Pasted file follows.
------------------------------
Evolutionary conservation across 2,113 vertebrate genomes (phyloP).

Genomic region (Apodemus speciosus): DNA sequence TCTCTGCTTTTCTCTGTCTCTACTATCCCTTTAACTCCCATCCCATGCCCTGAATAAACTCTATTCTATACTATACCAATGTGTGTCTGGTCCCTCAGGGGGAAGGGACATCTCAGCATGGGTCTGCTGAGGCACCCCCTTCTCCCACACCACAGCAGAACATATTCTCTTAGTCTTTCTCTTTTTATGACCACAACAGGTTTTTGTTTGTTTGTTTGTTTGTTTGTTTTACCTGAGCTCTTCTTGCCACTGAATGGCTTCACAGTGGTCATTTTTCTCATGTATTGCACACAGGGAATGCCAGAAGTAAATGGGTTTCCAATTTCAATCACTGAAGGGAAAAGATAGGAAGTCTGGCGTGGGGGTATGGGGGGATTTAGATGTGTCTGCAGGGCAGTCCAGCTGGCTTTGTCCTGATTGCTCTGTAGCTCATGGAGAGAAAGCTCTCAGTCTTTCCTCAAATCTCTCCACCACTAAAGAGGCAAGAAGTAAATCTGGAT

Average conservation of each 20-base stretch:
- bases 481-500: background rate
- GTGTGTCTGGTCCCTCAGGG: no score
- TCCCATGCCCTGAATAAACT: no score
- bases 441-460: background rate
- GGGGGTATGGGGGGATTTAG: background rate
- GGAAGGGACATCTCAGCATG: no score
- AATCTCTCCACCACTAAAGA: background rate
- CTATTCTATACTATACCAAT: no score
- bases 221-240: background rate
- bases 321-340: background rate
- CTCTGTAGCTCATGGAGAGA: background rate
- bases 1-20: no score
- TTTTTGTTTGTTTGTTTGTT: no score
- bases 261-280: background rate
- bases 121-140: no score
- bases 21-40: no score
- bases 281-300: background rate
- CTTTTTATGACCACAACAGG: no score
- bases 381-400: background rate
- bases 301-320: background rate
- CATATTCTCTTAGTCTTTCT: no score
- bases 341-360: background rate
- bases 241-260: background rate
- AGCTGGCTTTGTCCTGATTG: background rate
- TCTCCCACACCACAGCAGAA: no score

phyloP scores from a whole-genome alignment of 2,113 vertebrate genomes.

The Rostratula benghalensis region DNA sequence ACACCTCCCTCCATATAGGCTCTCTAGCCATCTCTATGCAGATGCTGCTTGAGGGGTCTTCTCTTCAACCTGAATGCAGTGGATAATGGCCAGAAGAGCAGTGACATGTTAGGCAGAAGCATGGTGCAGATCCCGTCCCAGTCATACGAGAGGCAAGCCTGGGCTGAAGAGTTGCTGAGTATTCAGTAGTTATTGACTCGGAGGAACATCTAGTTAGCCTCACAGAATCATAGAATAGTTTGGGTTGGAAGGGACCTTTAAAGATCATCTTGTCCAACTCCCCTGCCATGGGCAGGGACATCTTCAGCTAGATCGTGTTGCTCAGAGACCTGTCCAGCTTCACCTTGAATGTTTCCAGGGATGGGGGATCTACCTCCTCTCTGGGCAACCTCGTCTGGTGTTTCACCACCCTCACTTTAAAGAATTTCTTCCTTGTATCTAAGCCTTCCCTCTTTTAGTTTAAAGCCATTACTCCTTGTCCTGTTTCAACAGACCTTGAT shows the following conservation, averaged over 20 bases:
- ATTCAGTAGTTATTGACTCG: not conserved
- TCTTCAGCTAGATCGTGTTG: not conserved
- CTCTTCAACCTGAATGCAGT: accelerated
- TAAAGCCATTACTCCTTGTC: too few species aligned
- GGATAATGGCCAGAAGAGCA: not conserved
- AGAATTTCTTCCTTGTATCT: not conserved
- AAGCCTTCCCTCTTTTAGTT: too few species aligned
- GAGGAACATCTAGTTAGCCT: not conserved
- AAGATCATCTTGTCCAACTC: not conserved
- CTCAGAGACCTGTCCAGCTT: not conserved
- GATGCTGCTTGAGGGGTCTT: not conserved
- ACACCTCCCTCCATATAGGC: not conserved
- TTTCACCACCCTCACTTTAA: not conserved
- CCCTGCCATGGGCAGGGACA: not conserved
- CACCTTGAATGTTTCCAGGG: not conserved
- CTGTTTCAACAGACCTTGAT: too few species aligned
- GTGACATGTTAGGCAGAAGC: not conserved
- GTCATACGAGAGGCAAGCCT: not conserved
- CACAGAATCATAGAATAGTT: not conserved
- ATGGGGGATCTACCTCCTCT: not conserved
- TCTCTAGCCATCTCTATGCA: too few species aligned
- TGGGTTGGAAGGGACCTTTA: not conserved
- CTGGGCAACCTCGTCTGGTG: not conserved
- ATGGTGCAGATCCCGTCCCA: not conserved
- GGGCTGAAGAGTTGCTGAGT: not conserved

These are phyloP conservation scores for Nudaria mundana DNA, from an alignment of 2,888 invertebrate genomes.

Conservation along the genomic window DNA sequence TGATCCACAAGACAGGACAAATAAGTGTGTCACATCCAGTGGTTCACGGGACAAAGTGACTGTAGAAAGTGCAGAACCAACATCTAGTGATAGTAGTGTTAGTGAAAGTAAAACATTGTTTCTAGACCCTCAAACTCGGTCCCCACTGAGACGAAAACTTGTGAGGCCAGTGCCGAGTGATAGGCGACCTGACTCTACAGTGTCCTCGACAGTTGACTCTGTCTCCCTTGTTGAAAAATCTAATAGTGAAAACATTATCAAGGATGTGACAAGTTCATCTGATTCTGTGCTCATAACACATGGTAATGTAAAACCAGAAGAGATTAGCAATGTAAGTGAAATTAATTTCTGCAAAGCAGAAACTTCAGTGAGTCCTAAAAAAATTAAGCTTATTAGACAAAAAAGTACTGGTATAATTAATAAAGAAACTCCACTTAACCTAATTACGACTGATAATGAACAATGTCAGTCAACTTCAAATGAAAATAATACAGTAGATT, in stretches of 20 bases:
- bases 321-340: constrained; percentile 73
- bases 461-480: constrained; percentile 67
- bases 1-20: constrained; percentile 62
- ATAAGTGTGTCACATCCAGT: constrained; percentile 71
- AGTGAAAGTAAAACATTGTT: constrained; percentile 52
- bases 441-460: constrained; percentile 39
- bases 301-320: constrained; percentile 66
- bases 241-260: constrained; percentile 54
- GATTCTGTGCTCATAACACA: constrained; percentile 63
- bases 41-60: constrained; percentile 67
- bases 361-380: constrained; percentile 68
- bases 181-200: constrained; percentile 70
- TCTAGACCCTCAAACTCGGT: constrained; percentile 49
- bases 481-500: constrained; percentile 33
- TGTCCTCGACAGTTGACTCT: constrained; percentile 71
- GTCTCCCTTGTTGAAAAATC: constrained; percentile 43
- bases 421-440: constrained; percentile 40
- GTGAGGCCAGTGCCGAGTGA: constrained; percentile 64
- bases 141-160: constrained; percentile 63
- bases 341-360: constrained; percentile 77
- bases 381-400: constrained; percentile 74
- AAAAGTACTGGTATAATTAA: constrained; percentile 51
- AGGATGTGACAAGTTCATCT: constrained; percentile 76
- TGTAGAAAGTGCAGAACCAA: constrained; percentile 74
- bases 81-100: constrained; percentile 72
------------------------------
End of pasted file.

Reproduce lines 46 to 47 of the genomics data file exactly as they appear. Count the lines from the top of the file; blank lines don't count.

- CTGTTTCAACAGACCTTGAT: too few species aligned
- GTGACATGTTAGGCAGAAGC: not conserved